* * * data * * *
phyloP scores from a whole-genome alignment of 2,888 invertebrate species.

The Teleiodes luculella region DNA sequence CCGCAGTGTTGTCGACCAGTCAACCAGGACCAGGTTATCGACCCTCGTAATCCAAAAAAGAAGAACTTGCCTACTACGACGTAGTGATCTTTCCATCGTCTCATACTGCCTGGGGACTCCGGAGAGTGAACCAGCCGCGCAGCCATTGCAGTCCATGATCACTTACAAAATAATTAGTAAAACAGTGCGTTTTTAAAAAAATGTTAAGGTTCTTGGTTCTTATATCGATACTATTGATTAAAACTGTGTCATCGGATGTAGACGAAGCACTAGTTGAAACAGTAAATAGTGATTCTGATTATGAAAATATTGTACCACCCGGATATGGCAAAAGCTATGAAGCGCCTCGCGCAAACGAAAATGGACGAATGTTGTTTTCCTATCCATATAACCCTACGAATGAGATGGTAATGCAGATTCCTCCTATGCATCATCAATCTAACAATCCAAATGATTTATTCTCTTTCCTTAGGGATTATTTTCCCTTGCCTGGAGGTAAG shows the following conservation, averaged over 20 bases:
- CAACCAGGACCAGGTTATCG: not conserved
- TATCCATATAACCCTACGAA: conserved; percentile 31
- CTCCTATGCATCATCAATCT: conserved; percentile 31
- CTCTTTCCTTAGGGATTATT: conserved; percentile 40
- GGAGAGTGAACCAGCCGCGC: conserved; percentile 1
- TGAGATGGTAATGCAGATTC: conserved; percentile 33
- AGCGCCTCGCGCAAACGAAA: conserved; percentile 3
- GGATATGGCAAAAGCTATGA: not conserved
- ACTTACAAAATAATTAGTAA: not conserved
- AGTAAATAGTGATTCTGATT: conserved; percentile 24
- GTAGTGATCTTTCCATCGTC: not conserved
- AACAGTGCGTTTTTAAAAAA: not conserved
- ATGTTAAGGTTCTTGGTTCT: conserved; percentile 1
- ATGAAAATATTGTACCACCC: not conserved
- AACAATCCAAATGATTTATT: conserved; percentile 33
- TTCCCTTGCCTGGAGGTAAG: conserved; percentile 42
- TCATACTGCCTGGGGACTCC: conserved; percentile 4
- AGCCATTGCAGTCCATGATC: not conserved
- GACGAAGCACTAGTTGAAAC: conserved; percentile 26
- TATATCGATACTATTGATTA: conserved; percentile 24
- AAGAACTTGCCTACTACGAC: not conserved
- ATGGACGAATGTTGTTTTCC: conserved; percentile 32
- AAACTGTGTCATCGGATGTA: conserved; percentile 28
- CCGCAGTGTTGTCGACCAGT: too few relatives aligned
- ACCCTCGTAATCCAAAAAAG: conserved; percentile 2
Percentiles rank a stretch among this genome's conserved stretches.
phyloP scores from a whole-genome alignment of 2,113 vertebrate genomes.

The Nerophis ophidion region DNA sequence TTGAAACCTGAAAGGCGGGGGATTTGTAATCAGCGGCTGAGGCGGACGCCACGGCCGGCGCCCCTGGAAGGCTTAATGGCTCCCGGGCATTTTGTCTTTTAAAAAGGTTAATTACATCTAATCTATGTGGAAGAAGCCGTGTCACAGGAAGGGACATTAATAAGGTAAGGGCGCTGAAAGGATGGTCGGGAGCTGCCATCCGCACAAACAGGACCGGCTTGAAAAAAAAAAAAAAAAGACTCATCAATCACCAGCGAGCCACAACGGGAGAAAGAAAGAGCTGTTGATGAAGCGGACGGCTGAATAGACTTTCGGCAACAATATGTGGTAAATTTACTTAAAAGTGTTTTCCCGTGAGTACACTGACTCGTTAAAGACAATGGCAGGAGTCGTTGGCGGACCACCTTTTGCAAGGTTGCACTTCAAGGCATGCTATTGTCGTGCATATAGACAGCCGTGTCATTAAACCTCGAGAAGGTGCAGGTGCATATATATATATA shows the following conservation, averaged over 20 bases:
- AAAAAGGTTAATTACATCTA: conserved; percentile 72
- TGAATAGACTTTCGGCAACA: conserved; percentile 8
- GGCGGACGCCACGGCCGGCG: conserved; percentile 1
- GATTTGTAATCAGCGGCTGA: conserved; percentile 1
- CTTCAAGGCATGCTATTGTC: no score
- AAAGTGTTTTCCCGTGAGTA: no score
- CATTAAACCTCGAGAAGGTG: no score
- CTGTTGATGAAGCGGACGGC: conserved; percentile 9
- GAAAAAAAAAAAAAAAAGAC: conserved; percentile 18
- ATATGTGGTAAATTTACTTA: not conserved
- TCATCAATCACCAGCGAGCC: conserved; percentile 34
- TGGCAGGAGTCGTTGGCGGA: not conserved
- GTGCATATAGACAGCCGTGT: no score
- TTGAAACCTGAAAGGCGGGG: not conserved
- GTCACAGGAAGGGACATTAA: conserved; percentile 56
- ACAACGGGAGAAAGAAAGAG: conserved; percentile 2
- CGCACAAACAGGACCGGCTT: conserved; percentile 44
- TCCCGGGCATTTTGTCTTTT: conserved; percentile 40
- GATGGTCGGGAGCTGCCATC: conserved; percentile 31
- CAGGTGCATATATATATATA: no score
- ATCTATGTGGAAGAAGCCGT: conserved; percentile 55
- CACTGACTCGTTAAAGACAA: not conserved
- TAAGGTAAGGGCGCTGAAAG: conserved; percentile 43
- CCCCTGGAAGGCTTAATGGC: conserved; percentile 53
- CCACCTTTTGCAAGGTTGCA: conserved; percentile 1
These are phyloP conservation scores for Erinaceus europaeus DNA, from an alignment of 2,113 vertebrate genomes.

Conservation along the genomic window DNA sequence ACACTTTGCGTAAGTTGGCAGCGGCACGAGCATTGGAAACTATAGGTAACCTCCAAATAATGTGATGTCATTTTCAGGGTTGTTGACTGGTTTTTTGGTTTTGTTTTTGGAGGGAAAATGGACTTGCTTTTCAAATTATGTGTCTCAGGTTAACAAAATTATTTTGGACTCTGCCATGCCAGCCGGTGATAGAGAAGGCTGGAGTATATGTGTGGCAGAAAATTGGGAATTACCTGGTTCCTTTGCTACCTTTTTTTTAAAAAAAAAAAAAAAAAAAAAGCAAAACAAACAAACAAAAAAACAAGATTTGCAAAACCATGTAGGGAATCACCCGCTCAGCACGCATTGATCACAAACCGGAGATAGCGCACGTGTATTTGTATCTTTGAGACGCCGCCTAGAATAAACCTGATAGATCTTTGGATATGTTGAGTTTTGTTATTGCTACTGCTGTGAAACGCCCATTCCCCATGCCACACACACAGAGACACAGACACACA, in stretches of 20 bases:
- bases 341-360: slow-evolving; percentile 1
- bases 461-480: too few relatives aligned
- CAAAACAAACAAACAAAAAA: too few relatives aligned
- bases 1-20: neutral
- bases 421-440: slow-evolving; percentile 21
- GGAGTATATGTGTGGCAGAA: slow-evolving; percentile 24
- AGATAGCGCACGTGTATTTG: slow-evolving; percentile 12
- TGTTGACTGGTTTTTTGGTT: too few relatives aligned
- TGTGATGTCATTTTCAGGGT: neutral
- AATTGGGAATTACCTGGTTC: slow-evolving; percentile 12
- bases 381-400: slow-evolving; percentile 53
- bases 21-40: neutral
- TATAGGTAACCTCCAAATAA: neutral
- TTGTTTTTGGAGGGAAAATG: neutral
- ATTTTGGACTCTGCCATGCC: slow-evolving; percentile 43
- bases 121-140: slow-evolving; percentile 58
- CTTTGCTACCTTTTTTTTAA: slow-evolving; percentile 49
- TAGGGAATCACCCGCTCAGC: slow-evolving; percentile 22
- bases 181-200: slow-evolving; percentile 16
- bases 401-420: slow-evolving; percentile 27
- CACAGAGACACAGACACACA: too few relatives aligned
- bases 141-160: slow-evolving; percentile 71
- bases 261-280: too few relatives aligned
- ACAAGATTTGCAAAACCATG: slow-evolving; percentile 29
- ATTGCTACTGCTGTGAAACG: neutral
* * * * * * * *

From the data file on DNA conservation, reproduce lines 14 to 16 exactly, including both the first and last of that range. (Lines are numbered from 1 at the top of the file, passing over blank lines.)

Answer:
- AACAGTGCGTTTTTAAAAAA: not conserved
- ATGTTAAGGTTCTTGGTTCT: conserved; percentile 1
- ATGAAAATATTGTACCACCC: not conserved